A revolving line of credit is a very useful tool. It can be used to pay down higher interest credit card debts, cover business expenses, or pay regular household bills. To use a line of credit (LOC) properly we should understand how it works, and how the interest is calculated.
At the time of set up a new LOC account will start with a balance of $0. Unlike a mortgage, car loan, or other amortized loan, the interest cost on a LOC is only calculated based on the amount of outstanding balance we use. This means if we don’t use the LOC we don’t pay any interest. 🙂
The interest rate on a LOC will typically range from 3% to 12% depending on the borrower’s credit history and their relationship with their banks. Interest is calculated on a daily basis on the amount of principal balance. For example, let’s say we borrow $1,000 on March 1st. Then on March 10th we pay down half of the debt, $500, and don’t do anything else for the rest of the month. In this case interest will be charged on the $1,000 for 10 days, and on $500 for the remaining 21 days of March. The interest amount will be accumulated and charged at the end of every month.
Using 5% interest rate as an example, we can calculate the cost of borrowing in the example above.
Interest cost from March 1st to March 10th = 0.05 x ($1000)*(10/365) = $1.37
Interest cost from March 11th to March 31st = 0.05 x ($500)*(21/365) = $1.44
We add the two amounts together to get $2.81. This is how much interest will be charged for the month of March. If we pay down the remaining $500 principal, and $2.81 interest balance on March 31st and do not borrow anymore, then there will be no interest charges in April.
Different Ways to Use LOCs
Since LOCs often have lower interest rates than credit cards we can transfer balance from a LOC to a credit card to save on interest costs. I also like to use my LOCs for emergency liquidity to pounce on a time sensitive investment opportunity or to cover a major car repair. I have also used a LOC in the past to pay down my student loans which was at a higher interest rate.
LOCs can be accessed through online banking. We can use it pay bills online, or send Interac e-Transfers. We can even order cheque books for our LOC accounts so we can write cheques to anyone. My regular chequing account only allows up to 10 free withdrawals every month. So sometimes I would use my LOC to cover some bill payments if I don’t want to exceed my chequing account limit. 😀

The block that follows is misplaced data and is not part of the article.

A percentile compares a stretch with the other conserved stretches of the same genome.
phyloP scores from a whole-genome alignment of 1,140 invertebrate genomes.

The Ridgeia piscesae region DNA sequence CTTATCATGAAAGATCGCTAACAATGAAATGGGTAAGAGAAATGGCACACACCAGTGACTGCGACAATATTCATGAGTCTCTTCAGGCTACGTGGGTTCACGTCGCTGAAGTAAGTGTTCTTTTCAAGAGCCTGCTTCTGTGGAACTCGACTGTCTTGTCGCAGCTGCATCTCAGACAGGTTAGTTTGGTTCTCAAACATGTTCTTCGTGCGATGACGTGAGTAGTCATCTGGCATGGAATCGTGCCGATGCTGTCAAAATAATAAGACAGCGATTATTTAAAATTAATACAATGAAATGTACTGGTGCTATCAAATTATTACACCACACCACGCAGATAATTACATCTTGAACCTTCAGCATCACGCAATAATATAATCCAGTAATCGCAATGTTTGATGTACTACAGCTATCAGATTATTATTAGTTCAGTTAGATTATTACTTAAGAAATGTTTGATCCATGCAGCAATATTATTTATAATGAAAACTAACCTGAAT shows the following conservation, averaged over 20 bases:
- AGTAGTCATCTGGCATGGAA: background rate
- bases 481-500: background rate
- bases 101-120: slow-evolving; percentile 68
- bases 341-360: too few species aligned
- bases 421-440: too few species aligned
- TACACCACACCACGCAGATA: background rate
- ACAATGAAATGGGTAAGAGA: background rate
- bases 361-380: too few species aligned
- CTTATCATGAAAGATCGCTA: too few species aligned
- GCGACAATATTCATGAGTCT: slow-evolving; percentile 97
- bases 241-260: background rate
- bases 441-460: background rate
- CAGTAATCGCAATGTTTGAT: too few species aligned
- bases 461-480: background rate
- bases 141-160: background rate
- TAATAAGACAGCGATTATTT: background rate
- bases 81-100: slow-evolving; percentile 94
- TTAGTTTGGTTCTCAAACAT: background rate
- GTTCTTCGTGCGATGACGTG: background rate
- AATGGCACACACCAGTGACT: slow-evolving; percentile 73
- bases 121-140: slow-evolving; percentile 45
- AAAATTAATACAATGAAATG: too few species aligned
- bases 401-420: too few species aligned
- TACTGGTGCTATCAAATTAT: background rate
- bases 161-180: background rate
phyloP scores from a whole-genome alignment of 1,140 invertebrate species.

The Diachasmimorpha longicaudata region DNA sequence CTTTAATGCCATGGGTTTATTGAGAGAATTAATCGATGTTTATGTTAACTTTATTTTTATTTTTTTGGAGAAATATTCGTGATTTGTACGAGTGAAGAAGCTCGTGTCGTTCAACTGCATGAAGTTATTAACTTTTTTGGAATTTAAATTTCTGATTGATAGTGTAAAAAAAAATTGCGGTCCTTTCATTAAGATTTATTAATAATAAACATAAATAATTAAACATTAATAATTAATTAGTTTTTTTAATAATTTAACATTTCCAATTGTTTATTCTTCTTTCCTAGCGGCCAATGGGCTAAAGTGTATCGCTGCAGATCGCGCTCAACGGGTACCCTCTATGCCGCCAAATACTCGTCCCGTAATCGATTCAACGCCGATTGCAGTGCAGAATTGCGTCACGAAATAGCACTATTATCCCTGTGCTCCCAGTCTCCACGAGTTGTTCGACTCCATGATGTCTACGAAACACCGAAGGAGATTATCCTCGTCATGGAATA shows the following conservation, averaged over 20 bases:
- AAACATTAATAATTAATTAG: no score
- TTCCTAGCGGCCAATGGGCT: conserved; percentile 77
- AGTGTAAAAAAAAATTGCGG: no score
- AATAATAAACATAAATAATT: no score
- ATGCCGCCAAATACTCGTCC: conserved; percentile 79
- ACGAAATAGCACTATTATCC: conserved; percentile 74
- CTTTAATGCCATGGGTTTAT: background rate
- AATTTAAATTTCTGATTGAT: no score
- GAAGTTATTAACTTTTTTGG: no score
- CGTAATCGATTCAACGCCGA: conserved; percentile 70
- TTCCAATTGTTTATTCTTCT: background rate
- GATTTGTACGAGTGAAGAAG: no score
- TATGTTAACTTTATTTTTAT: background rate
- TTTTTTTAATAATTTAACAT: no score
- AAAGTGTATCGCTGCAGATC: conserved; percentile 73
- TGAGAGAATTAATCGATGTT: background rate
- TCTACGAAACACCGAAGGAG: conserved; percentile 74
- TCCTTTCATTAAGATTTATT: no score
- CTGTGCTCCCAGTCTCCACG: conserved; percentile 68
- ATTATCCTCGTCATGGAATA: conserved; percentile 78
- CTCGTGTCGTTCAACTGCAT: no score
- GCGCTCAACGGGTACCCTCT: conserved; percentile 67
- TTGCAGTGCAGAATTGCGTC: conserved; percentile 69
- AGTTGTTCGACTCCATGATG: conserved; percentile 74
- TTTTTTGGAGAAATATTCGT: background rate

LOCs are also useful for developing credit history. It goes in the category of revolving credit. The more types of debt we have, the faster our credit score will climb. But of course borrowing too much can hurt our credit scores. Exceeding 50% credit utilization ratio is generally not recommended. The credit utilization ratio is calculated per debt category by credit bureaus. The best utilization ratio in order to maximize credit score is 0%. But practically speaking, a good ratio to maintain is less than 25%. So if we open 4 different LOC accounts at different banks, each with a $10,000 credit limit, then our total limit would be $40,000. We can borrow $8,000 from one, and keep a balance of $0 on the other LOCs. Doing so our total utilization ratio will only be 20%. ($8,000/$40,000)
Lines of Credit are very versatile, and can improve our financial flexibility. They’ve saved my butt a few times in the past when I made large purchases and didn’t have readily available savings. A LOC doesn’t cost anything if we don’t use it. But it can instantly turn into a much needed bridge loan, insurance policy, backup plan, or emergency payment when needed. Applying for a LOC at a bank is very straight forward. There are different types of LOCs such as a business LOC, home equity LOC (HELOC), personal unsecured LOC, etc. They all function the same way more or less, but generally you want to apply for the one that offers you the lowest interest rate. I think as a financial tool, LOCs deserve a lot more credit. 🙂
Random Useless Fact:
Studies show that close grandparent and grandchild relationships have healthy benefits.